- Collecting basket or box
- Drying table or floor area
- Heavy books
- White typing paper
- White glue in squeeze bottle
- Three-ring binder or notebook
- Plastic sleeves for three-ring binder
What to do
1. Take the children for a walk and collect a variety of blossoms in a basket or box. Try to identify the blossoms as you collect them.
2. Select a drying area that can be left undisturbed for several days, such as a table or a corner of the floor, and spread out several sheets of clean newsprint.
3. Have the children arrange the blossoms on the newsprint so they are not touching and cover them with another sheet of clean newsprint. Place some heavy books on top and leave undisturbed for three days.
4. Remove the books and the top layer of newsprint. Demonstrate how to carefully peel away any blossoms stuck to the newsprint. Ask the children to help.
5. Invite the children to create interesting arrangements with the dried blossoms on white paper. Tell them they can arrange the blossoms by color, size or type, or just put one blossom on a page. The children then glue on the blossoms one at a time. Allow to dry overnight.
6. When dry, carefully slip the glued blossom paper into the plastic sleeve and place it in the three-ring binder. Continue until all the blossom papers have been inserted in the book.
7. Place the book in an area of the classroom where everyone can enjoy it.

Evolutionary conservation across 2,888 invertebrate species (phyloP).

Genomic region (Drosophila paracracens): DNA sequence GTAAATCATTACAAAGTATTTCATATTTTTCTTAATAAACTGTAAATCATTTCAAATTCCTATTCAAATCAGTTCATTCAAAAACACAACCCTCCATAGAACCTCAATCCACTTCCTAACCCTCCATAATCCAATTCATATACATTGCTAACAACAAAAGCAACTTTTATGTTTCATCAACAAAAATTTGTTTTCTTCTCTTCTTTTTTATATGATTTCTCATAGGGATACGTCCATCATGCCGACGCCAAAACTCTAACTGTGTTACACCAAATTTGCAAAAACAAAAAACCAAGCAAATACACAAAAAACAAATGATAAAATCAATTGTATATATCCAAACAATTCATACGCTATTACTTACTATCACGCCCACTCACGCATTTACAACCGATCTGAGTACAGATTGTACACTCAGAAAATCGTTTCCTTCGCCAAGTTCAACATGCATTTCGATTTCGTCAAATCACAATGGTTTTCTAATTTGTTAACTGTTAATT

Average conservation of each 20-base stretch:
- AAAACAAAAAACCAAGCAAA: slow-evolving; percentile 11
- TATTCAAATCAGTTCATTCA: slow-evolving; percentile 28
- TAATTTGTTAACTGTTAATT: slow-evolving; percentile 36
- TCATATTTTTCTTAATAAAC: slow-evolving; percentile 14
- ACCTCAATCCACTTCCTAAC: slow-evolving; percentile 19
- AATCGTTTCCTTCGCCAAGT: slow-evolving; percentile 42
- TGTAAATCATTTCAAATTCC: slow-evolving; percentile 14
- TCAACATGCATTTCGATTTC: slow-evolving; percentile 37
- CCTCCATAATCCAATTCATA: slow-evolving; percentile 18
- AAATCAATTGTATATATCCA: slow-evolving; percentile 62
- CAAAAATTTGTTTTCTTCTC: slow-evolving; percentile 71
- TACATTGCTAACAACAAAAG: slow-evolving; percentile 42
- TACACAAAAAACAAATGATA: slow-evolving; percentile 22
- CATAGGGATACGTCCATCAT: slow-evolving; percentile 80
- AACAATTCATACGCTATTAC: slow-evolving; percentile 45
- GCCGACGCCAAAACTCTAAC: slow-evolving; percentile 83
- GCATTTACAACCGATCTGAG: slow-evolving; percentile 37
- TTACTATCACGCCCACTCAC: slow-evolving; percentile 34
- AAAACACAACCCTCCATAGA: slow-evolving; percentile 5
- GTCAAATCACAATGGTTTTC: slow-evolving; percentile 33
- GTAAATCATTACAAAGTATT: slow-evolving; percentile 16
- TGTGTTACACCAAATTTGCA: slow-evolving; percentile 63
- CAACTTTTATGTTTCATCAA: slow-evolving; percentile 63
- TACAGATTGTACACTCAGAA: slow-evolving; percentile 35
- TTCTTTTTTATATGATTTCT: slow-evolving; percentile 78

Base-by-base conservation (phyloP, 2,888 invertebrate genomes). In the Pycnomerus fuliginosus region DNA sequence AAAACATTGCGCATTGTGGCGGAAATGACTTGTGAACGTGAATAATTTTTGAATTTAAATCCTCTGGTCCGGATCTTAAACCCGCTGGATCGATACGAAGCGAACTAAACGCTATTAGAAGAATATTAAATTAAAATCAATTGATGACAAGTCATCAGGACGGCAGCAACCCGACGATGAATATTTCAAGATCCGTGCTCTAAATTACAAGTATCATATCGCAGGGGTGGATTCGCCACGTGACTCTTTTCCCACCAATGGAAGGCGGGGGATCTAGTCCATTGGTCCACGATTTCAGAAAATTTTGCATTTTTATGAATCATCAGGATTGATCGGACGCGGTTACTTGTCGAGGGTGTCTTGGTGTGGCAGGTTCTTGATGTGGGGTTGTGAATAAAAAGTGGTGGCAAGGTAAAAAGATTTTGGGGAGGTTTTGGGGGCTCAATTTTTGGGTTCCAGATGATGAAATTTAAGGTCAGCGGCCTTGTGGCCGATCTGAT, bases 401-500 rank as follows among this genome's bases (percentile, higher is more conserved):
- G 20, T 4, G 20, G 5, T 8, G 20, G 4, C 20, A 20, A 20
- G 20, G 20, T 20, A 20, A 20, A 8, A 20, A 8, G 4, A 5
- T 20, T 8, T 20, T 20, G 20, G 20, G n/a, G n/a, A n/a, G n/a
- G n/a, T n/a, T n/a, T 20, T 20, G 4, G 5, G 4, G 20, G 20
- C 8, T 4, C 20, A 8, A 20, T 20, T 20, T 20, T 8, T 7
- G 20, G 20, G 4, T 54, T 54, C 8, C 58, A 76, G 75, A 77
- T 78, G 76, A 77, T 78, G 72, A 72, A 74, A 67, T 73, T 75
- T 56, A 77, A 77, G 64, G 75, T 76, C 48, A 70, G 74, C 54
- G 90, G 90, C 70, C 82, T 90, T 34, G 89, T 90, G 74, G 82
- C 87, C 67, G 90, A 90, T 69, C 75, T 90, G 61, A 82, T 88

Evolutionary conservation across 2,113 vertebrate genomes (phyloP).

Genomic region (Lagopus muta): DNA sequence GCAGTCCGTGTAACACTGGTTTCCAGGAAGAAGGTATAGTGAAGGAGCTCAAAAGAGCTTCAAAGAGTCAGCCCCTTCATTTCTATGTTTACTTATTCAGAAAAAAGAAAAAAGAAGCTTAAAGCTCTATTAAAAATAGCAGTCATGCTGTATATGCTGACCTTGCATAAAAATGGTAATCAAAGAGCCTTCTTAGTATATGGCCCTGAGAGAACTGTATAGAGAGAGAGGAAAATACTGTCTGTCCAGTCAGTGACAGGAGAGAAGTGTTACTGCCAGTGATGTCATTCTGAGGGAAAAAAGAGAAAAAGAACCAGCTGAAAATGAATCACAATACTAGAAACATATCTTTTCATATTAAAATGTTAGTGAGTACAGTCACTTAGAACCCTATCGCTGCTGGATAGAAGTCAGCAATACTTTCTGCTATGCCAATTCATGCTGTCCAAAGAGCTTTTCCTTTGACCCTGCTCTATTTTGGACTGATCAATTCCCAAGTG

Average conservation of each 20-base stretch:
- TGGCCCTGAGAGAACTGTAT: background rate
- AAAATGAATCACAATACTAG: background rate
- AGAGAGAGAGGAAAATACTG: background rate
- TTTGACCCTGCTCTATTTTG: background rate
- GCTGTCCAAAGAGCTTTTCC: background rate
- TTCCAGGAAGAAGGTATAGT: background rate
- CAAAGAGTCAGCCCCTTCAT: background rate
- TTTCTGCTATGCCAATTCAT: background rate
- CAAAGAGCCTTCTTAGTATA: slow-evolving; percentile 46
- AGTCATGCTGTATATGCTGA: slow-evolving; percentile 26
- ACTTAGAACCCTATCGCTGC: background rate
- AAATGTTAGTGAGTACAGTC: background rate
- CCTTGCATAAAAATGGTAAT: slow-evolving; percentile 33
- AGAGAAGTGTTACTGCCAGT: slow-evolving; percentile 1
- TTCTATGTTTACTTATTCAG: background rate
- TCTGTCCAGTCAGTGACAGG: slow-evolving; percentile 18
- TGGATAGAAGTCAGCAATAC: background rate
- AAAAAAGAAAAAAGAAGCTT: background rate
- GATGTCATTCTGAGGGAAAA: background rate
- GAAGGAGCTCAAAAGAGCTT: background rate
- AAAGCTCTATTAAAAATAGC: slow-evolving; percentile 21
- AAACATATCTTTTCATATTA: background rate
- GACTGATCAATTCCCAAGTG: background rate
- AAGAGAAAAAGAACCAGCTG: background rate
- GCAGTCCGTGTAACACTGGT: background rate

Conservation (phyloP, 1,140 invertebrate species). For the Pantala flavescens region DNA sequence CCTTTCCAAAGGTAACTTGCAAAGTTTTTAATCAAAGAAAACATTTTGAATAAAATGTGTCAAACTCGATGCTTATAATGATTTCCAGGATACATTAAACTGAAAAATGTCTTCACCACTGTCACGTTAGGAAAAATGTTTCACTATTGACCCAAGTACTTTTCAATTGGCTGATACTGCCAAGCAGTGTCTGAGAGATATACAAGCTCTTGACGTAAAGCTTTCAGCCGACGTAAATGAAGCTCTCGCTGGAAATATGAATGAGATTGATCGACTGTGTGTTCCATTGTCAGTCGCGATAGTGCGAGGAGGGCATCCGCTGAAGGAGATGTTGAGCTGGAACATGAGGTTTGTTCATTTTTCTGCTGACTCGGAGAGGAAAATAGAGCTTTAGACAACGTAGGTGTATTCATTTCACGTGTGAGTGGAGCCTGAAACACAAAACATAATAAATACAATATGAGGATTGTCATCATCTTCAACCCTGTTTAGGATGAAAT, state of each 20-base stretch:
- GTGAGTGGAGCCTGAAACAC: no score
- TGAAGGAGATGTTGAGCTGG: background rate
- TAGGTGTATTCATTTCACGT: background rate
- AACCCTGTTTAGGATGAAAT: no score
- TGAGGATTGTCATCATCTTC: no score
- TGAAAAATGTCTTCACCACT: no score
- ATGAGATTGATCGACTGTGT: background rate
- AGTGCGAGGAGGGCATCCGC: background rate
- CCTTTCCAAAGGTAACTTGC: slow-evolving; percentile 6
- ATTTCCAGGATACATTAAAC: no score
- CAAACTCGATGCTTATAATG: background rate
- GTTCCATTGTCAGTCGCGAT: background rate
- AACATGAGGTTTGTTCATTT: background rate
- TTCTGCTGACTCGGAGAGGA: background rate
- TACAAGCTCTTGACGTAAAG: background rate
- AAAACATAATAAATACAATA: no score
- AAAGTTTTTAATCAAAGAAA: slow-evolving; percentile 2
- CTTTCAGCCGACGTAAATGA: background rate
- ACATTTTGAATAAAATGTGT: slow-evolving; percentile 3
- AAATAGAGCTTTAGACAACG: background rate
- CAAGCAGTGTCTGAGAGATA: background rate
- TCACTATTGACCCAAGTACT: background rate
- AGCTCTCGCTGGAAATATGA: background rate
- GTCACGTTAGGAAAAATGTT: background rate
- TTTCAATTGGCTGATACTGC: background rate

More to do
Art: Use the dried blossoms to decorate note cards or create framed pictures with blossoms. When plastic sleeves will not be used, cover the blossoms with clear adhesive plastic or wide shipping tape to protect them.
- Create pictures with leaves instead of blossoms.
- Use picturesof flowers and leaves from gardening magazines in place of real items.
Blossom Fingerplay by MaryAnn Kohl (c) 1997
Little blossom, closed up tight, (hold one hand up like a fist, fingers and palm up)
Start to grow with all your might. (begin to unfold a few fingers slowly)
Big sun warm you, help you grow, (use other hand to send rays of sunlight)
Rain drops feed you, here you go. (use other hand to send raindrops, while opening blossom more and more)
When your time is almost right, (peek through visor of other hand at blossom)
BURST! and BLOOM! Oh, what a sight! (explode both hands into one fully formed flower, turning it and looking at it with proud admiration)
-MaryAnn F. Kohl, Bellingham, WA